Efficient and well managed supply chains are essential to corporate profitability and the health of the global economy. Companies are doing a lot – and being asked to do a lot more– to ensure the integrity of their operations and those of their suppliers around the world. Because of this, much of USCIB’s work in recent years has revolved around supply-chain concerns – customs practices, transport security, counterfeiting and piracy, labor and environmental concerns.
Most global companies have programs in place that set standards for suppliers and hold them accountable. More and more companies are adopting supplier codes of conduct to fill the gap created by the failure of local governments to implement or enforce their own laws, including labor and human rights laws.
But pressure is growing for companies to push supply chain management efforts even farther beyond their present scope.
New initiatives would make producers responsible for addressing broad social ills that may exist at some point in their extensive global supply chains, including child labor, forced labor, human trafficking, and armed conflict.
Examples of this trend abound:
- the California Transparency in Supply Chains Act, focused on slavery and human trafficking;
- efforts to address forced child labor in cotton production in Uzbekistan;
- similar efforts to address forced labor in Brazil
in cattle ranching, sugar and charcoal production; and
- the Dodd-Frank law, specifically Section 1502, which requires companies to disclose whether or not conflict minerals are used in their products.
The common element of all these challenges is that they are the result of systemic failures of governance or reflect pervasive social problems. Our view is that a prescriptive approach does not address the underlying cause of the problem and therefore is doomed to failure.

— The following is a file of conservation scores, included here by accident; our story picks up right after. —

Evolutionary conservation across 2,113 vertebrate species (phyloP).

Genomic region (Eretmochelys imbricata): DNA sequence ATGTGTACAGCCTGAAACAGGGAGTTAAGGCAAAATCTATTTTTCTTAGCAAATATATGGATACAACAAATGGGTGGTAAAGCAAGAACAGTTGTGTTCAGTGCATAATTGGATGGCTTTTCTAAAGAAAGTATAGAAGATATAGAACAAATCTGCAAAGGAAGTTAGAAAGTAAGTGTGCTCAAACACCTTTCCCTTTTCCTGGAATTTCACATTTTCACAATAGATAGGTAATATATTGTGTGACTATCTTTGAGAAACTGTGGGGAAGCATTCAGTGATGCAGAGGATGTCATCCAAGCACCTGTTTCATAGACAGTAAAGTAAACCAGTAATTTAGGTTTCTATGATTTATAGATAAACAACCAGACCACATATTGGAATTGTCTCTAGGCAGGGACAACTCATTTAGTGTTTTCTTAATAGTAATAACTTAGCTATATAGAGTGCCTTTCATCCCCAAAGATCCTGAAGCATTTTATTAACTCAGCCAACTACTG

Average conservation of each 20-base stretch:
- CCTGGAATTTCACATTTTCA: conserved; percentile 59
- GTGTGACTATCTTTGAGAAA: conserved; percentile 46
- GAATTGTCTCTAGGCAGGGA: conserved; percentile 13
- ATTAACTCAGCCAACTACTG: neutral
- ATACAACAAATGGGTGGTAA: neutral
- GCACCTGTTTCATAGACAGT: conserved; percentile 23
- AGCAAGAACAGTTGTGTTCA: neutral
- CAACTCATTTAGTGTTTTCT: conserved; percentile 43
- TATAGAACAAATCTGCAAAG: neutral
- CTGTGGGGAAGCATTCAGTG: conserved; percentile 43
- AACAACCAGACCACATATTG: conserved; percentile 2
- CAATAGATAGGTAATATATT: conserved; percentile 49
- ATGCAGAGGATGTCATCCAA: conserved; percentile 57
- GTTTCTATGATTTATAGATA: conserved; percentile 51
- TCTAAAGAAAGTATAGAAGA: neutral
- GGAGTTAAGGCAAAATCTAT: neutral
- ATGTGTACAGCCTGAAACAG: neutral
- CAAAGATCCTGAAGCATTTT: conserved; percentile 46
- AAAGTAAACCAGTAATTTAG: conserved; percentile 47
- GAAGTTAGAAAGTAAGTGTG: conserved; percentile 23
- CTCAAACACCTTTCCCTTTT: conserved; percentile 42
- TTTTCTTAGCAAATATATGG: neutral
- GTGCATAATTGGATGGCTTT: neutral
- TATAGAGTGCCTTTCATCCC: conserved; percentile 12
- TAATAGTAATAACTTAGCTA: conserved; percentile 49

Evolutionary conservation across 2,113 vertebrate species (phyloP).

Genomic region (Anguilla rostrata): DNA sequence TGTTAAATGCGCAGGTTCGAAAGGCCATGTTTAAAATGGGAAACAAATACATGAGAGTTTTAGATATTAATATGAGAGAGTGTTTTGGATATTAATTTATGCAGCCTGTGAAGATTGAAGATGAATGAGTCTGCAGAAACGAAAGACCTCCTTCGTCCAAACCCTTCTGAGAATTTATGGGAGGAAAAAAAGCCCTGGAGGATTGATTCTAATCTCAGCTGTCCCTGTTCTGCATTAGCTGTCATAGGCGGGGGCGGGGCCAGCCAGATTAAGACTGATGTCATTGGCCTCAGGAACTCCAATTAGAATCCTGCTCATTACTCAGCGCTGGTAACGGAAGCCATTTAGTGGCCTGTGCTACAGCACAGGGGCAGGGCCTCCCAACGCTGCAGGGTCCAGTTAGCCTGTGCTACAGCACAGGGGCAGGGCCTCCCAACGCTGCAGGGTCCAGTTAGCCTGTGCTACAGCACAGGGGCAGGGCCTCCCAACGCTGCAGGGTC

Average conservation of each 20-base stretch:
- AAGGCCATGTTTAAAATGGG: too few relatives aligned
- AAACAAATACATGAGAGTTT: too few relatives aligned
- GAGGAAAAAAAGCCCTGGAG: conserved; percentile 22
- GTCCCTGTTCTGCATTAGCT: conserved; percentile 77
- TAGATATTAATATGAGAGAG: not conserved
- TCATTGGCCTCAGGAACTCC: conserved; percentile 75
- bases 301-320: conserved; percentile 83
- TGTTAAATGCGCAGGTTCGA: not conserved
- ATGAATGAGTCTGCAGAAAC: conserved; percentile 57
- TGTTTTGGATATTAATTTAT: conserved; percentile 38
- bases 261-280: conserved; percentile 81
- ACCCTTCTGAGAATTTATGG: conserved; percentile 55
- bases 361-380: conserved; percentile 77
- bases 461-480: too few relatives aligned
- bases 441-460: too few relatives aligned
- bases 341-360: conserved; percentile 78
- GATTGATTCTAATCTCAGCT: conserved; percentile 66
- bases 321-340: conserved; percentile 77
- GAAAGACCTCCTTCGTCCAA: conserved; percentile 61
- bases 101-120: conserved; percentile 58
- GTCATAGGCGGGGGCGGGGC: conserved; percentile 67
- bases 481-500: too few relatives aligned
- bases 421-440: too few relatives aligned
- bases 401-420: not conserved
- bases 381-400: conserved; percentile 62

USCIB has engaged companies and policy makers on the importance of maintaining high standards and improving performance throughout the supply chain. We have:
- organized a series of workshops hosted by The Coca-Cola Company on how companies address forced labor, child labor and human rights;
- promoted awareness and support for the Better Work Campaign, an ILO/World Bank program to improve factory conditions in developing countries;
- engaged with the OECD on its recent revisions to the OECD Guidelines for Multinational Enterprises;
- contributed to OECD’s best practices for conflict minerals in the Congo region; and
- spearheaded efforts to address the Uzbek cotton issue via the International Labor Organization’s disciplinary process.
Perhaps our deepest involvement has been in helping craft the 2011 UN Guiding Principles on Business and Human Rights. The UN principles ask companies to respect human rights, starting with legal compliance, and institute a due diligence process to “know and show” that they do. But the guidelines are also very clear in stating that companies cannot – and should not – assume the responsibilities of governments, and that suppliers are themselves responsible for complying with national law and respecting human rights.
USCIB played a strong and vocal role in developing the UN principles, which are a sensible and responsible alternative to the overreach of the Dodd-Frank law. Policy makers should use the UN principles as a model for ensuring appropriate action by companies to keep their supply chains clean, while also maintaining pressure on local governments to live up to their fundamental responsibilities.
Other recent postings from Mr. Robinson: